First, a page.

NFL Preseason About to Start, There Goes the Peace and Quiet

Bleacher ReportSenior Writer IJuly 28, 2010

LOS ANGELES, CA - JUNE 15:  NFL player Terrell Owens sits courtside in Game Six of the 2010 NBA Finals between the Boston Celtics and the Los Angeles Lakers at Staples Center on June 15, 2010 in Los Angeles, California.  NOTE TO USER: User expressly acknowledges and agrees that, by downloading and/or using this Photograph, user is consenting to the terms and conditions of the Getty Images License Agreement.  (Photo by Christian Petersen/Getty Images)
Christian Petersen/Getty Images

Like most Americans, I find the National Football League highly entertaining. Unlike most Americans, part of me also hates it.

I realize that lands me in the shrinking minority with a target on my back as pigskin replaces pearl in our Nation's sporting consciousness, but it's the truth. Major League Baseball will always be my favorite sport and the issue will never be particularly close.

Since the League is pretty much the antithesis of the Show, I'm a bit disgusted by it despite my respect for its athletes and overall enjoyment of its product.

The NFL definitely features superior athletes and the action—what little of it there is—tends to be more viscerally exciting.

Furthermore, professional football players are just about the only pro's who can formulate a valid argument to justify their obscene paychecks.

These guys quite literally put life and limb at risk whenever the ball is snapped. Even those who survive a career "healthy" seem to face an increased chance of developing serious issues later in life such as neurological disorders, circulatory problems and a host of other things that sound equally unpleasant.

So, yeah, the abuse they absorb for our entertainment might actually merit all those zeroes.

Nevertheless, I can't shake the feeling that the NFL is the reality television of the athletic world—more sideshow than go.

To me, it's no coincidence that football's ascension to America's favorite sport comes at a time when "Jersey Shore" somehow pulls an audience and being obnoxiously self-centered appears to be the only requirement for celebrity.

As the linked Wall Street Journal article points out, the games are far more glitz, glam, and nonsense than actual gridiron substance.

Those 60 minutes on the clock translate to about 11 of real movement—the rest is a hodgepodge of play-calling, slow-motion replays, splashy studio graphics, analyst's prattle, shots of cheerleaders and advertisements.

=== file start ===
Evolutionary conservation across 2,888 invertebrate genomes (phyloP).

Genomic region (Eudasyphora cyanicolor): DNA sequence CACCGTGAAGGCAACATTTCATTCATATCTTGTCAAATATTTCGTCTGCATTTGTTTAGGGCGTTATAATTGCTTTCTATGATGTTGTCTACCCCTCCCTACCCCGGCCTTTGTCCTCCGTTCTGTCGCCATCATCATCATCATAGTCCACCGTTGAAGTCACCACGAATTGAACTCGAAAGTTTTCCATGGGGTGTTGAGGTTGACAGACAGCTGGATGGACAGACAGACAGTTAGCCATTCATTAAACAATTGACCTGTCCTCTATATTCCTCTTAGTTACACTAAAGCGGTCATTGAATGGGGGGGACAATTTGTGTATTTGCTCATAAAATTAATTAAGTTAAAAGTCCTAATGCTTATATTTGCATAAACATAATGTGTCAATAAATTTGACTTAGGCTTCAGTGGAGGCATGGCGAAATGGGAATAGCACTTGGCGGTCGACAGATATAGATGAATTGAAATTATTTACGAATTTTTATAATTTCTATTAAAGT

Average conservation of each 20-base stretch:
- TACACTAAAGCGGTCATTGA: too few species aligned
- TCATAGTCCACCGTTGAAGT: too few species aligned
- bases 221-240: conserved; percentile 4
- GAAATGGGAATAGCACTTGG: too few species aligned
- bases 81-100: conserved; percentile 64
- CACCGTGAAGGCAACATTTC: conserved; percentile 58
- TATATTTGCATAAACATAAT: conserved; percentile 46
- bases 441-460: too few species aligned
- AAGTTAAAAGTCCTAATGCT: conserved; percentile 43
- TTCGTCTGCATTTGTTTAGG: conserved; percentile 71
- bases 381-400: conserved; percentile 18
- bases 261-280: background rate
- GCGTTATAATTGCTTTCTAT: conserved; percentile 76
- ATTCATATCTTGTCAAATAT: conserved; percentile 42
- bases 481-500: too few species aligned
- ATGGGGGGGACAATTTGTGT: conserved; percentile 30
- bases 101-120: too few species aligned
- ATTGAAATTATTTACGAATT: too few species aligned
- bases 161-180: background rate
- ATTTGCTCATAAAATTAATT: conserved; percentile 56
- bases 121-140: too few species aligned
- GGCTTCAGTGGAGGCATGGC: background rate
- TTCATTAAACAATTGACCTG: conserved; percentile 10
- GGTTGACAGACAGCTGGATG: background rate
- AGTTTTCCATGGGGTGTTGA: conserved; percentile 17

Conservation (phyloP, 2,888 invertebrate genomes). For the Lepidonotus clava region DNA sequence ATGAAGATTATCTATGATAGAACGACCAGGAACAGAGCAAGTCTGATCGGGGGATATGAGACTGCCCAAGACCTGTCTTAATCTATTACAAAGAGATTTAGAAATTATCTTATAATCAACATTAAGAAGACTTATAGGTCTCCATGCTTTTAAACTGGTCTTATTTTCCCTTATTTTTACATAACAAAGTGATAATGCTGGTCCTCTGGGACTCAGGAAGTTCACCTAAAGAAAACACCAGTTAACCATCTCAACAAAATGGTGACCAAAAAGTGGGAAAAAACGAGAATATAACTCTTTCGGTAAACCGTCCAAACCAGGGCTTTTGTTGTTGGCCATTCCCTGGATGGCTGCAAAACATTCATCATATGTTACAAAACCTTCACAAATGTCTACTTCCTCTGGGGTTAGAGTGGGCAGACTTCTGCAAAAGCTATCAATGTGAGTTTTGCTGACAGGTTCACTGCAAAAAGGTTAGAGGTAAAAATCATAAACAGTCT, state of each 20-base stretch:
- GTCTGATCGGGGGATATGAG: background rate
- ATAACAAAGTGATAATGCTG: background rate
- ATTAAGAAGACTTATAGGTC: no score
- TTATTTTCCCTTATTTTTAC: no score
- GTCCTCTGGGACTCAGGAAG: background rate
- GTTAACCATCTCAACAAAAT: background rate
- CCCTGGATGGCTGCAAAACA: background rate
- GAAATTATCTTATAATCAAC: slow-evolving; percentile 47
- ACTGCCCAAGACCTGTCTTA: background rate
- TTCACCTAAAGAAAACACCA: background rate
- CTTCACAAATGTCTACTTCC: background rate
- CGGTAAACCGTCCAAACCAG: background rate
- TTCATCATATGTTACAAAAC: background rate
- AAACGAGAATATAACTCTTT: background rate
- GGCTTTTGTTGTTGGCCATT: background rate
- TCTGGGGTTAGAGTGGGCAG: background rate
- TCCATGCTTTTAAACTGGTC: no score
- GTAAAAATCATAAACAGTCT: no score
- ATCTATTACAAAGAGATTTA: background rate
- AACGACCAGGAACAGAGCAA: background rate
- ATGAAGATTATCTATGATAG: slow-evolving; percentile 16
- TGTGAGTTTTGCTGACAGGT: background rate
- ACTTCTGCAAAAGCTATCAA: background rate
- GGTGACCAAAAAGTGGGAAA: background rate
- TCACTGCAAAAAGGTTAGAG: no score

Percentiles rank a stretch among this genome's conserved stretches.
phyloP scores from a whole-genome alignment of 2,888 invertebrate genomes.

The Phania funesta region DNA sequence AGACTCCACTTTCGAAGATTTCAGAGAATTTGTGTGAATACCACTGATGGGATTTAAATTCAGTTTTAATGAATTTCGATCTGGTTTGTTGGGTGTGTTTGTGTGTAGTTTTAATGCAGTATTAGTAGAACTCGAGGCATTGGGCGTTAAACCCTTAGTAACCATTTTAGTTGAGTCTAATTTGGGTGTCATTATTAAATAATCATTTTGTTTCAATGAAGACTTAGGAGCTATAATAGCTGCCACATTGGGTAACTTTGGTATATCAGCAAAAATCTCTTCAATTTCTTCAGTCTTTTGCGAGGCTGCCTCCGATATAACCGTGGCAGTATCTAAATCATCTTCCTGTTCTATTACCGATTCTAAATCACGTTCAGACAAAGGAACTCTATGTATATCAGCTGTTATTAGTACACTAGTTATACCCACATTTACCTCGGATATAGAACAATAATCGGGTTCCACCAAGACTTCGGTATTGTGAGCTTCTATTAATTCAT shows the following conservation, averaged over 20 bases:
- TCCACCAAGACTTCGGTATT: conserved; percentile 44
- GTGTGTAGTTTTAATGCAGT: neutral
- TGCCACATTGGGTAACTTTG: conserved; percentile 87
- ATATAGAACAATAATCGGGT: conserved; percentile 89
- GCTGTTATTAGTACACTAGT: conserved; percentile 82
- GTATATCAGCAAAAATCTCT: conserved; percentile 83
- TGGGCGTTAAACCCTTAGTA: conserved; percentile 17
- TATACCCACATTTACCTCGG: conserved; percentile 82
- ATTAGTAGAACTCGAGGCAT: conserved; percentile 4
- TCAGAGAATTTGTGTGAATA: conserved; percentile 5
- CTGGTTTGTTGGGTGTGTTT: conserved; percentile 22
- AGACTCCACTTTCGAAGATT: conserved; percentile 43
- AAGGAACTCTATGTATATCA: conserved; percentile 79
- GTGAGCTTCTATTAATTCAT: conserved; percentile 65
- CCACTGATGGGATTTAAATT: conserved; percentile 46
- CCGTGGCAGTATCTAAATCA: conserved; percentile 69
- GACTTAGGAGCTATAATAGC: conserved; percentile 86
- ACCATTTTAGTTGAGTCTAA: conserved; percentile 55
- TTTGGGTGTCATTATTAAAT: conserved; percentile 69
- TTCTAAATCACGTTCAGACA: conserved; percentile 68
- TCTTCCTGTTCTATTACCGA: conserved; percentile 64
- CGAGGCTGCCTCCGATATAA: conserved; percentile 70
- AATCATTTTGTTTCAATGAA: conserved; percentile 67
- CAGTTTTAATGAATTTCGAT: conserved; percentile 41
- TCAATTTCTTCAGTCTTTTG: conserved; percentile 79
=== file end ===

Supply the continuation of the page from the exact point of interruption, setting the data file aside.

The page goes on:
The segmented action is perfect for a decreasing national attention span—tune in for a few ticks, tune out for a few more.

Really, that assessment can be extended to the entire season.

The NFL comes at you in easily digestible, one-game-per-team-per-week (roughly) snippets while the rest of the days are filled with preening, posturing, and/or other unsavory pleas for attention. Monday through Saturday also feature a non-stop deluge of over-analysis that's often rendered moot by kickoff on Sunday.

Then, there's the eternal circus that shadows the NFL.

The off-season is an apparently unnavigable minefield of scandal and controversy.

This year, football fans looked on as Albert Haynesworth, Michael Vick, and Vince Young competed for "2010's Dumbest Summer."

The worst you can say about the big fat man is that he's incredibly selfish, which can be erased with a couple good games.

As for Vick, well, he should just be at home knitting after the second chance he's gotten. Instead, he was promoting his "ALL-WHITE 30th Birthday Bash" in an area that eventually saw gun play.


Still, I gotta give the bejeweled dunce cap to Young.

Einstein shared a locker room with Pacman Jones during the height of the latter's legal troubles, yet he's still getting in an altercation at a strip club? Over an insult directed at his alma mater?

Yikes, that's not really the kind of composure I want my quarterback showing.

Now that the regular season is about a month away, the excrement is only going to get deeper and louder.

It's not even August yet and already we've been treated to a barrage of Terrell Owens stories. The mega-mouthed one has signed on with the Cincinnati Bengals and his buddy (at least until they start vying for looks from Carson Palmer) Chad Ochocinco.


Forget about pass attempts, I just hope there's enough oxygen on that field to sustain those two egos.

Both monuments to ironic insecurity have reality shows on VH1 that are thinly veiled tributes to themselves. It seems only a matter of time before the Twitter Twins develop some new scheme to utilize their combined affinity for the spotlight in an effort to grab even more of it.

Think that duo might get a shade tiresome by, oh, Week Six?

There's also been the ultimate non-story firestorm coming out of Big D.

Seems Dallas Cowboy rookie Dez Bryant—whose dad was NOT a pimp and whose mom was NOT a prostitute, for the record—refused to carry fellow wide receiver and veteran Roy Williams' pads.


Who freakin' cares?

I'm the first to dump all over ANY 'Poke given the franchise's historical torture of my San Francisco 49ers, but give me a break. It's a punk move and nothing more; certainly not worth breathless coverage by ESPN as if it were a development with Super Bowl implications.

And who can forget about Brett Favre's tedious soap opera?

Nobody, if No. 4 has his way.


I'd ask you to wake me when the football starts, but who can sleep through all this noise?

**Click here to learn more about the Paralyzed Veterans of America**


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